Once again, I am having a great conversation with Southern Baptist pastor Wade Burleson and some other folks at his blog located here. I always enjoy the thoughtful way that these more conservative folks (and less conservative ones) engage with this liberal "recovering Baptist".
The term "infallible" means that the Scripture, when rightly understood, will never lead anyone astray. I understand that you do not believe the Scripture to be "infallible." I do.
Like you say, however, that doesn't keep me from working with others who don't see the nature of Scripture in the same manner.
What it does keep me from is any doubt that Jesus Christ is the only Savior given to men.
In His Grace,
"Like you say, however, that doesn't keep me from working with others who don't see the nature of Scripture in the same manner."
That is great - I think that attitude is the hope of humanity. I strive for it as well.
Of course, debate can be very fruitful, when done with the understanding that compassion and charity are far more important than the details. So in that spirit...
"What it does keep me from is any doubt that Jesus Christ is the only Savior given to men."
We will have to hope this is not true. For, when understood in its literal sense, the implications of this idea are absolutely horrific. Luckily, I don't believe there are very good reasons to accept the infallibility of Scripture, which is very good news for mankind. (of course there are a wide variety of Christian world-views with less negative conclusions than evangelical Christianity).
Thanks for the exchange - I ALWAYS enjoy it!
One doesn't have to see Christ Jesus as the only Savior given to men as "horrific" if three things are also believed (all of which are supported by Scripture):
(1). The rebellion of man against God is man's fault, and God would remain a just God had he provided NO Savior at all, thus the provision of the Son is cause for great rejoicing, and
(2). An innumerable company from EVERY tribe, kindred, nation and tongue (meaning possibly billions of people from every place in the world) is redeemed by Christ and will be delivered from the just condemnation of their crimes against God, and
(3). Those who have no part and portion in God's mercy and grace though Jesus Christ will not be judged or condemned by God in a capricious manner, but in a righteous, solemn and glorifingly just manner. There will be no pleasure in God in the condemnation of any sinner, but the attributes of His righteousness and justness will be praised for eternity just as we praise a righteous judge who is equitable and impartial on earth. In other words, there's nothing horrifing of a sinner getting from God what He deserves. In the end, it is worthy of praise for God's justice, just as in the end the salvation of His people is worthy of praise for His grace.
"The rebellion of man against God is man's fault"
Yet God created man with foreknowledge of what would happen. And He created specific individuals knowing that He would have no power to convince them of the path to salvation.
"An innumerable company from EVERY tribe, kindred, nation and tongue (meaning possibly billions of people from every place in the world) is redeemed by Christ"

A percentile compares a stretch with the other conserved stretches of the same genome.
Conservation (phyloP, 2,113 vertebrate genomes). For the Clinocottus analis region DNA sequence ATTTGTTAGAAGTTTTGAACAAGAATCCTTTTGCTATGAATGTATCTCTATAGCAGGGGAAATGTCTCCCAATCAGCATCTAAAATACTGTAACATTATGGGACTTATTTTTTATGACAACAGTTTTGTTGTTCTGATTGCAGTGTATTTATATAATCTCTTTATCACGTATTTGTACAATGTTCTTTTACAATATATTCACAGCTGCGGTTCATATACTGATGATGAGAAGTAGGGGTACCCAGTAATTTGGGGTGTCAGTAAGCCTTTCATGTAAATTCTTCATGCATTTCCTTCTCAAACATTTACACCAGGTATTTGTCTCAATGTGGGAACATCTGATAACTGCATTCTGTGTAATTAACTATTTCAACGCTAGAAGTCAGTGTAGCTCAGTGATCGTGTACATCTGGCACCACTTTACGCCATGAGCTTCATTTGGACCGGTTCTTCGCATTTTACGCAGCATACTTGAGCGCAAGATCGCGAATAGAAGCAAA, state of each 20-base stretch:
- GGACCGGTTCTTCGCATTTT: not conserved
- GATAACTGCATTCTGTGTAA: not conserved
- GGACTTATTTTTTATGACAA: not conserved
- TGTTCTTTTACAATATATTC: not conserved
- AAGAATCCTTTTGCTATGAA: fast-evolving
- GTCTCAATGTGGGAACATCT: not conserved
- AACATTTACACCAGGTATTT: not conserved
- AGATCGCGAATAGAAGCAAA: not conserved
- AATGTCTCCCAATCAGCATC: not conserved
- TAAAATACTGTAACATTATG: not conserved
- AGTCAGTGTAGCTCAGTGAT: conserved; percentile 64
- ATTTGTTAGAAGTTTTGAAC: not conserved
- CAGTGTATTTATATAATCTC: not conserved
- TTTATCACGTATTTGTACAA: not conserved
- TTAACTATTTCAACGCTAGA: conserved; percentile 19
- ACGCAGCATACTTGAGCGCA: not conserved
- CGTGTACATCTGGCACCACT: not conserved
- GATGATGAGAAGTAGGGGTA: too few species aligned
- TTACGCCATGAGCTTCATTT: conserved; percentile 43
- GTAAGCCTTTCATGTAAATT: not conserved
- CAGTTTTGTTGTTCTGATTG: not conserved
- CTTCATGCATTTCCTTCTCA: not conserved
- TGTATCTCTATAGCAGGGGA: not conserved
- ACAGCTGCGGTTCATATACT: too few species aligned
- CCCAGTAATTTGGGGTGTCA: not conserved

Why not everyone? Does God lack the power or the will to save everyone? It must be one or the other.
I am surprised that the idea presented here can be comforting when a vast number of people will still be condemned.
"In other words, there's nothing horrifing of a sinner getting from God what He deserves"
"just as we praise a righteous judge who is equitable and impartial on earth."
Your idea of "righteous" must be different than mine. I find it highly unlikely that anyone would really think it righteous for God to eternally condemn a single mom who worked hard to support her kids (or the Dalai Lama, or Ghandi, or your next-door neighbor) but who was certainly not perfect, - and who didn't find the evidence for Christianity compelling.
Not to mention that the idea of Penal Substitution - that an innocent man can be punished for a crime he didn't commit, and that this satisfies the demands of justice - is also fundamentally unjust. We would not think much of a judge on earth who let a murderer go free because someone volunteered to serve his sentence for him.
And absolute intolerance for less-than-perfection is not usually considered a positive attribute here on Earth. Usually the more righteous a person is, the more secure they are, and the more they are able to see the true motivations behind wrong action and are able to help without being personally offended.
One final thought - Which is more horrifying?
1. God will eternally condemn many, many, many people for their imperfections on earth - and because they didn't pick the right religion. They will have no further hope of reprieve. They will suffer forever. Think of a way you have suffered - physically or emotionally. Now imagine God putting that feeling on to you for all eternity. Forever.
2. Everyone dies and that is it. The consequences for our good and bad actions happen here and now.
I do not claim the name "atheist", but atheism is far better news than evangelical Christianity.
Thanks for taking the time to answer me - I know you have a lot of eggs in different baskets! sincerely, Steven
Ultimately I trust you will discover your argument is not with me, but with God.
It is He who said, "Without the shedding of blood there is no remission of sins."